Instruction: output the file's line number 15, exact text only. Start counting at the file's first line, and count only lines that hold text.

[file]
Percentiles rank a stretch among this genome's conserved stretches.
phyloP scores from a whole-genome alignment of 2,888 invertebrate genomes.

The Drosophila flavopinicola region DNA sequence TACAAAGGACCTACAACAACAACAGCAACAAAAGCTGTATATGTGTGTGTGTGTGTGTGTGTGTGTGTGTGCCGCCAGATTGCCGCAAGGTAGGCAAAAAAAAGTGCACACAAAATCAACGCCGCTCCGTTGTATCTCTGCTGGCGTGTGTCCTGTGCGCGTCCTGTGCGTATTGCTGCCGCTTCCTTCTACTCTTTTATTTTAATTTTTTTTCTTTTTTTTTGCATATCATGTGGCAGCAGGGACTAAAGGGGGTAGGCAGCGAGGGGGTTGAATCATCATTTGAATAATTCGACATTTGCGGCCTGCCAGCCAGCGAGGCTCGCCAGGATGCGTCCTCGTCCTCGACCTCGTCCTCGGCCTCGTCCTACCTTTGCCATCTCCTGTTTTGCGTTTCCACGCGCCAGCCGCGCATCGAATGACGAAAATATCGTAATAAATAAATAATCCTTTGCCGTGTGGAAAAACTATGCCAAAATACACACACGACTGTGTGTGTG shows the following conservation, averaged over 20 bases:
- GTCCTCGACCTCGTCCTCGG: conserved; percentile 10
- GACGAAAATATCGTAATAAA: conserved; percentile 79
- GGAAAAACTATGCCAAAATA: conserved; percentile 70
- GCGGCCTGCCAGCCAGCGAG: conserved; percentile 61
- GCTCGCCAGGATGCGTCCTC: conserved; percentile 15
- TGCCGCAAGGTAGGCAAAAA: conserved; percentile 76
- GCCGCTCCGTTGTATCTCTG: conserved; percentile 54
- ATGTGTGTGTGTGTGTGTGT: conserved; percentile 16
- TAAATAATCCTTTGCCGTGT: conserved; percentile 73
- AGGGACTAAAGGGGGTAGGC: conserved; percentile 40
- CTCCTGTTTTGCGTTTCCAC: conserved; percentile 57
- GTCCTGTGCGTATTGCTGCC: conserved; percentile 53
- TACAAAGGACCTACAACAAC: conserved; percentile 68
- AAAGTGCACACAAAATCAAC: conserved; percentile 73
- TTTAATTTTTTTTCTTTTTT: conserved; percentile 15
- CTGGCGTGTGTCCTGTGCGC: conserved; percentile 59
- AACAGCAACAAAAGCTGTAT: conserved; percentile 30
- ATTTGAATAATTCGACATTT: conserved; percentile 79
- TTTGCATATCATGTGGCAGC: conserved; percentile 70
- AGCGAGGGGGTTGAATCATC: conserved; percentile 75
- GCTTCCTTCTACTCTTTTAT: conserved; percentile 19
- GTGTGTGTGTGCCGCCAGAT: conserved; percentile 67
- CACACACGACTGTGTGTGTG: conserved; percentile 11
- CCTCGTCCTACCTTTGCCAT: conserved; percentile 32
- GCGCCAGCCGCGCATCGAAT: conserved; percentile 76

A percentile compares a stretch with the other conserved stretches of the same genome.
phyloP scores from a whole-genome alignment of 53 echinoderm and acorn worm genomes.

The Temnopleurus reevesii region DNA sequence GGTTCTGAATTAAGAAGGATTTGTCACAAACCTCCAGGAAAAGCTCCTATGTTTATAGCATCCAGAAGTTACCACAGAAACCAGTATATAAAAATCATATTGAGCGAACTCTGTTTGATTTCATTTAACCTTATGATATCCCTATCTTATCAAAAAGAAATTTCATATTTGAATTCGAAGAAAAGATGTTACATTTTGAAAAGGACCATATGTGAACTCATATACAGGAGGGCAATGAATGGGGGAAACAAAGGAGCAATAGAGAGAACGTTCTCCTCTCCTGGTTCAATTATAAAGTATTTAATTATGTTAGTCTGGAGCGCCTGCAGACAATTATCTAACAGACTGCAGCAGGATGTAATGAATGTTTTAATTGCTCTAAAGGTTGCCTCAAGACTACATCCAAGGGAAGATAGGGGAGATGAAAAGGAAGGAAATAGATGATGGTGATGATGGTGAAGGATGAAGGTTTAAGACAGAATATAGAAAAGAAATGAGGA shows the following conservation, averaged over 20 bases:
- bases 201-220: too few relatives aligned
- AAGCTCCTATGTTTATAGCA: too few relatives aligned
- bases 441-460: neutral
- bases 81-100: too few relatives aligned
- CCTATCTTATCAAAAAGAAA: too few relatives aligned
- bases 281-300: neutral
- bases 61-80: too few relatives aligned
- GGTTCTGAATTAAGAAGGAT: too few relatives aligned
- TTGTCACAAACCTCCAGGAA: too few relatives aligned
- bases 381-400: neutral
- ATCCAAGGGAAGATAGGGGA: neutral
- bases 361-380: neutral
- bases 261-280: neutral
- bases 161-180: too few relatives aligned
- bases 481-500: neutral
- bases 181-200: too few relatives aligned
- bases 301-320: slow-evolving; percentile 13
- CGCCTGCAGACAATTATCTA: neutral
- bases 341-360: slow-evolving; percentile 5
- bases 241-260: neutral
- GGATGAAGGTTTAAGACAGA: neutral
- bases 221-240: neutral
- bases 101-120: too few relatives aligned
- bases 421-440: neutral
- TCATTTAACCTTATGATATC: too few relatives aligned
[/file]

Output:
- GTCCTGTGCGTATTGCTGCC: conserved; percentile 53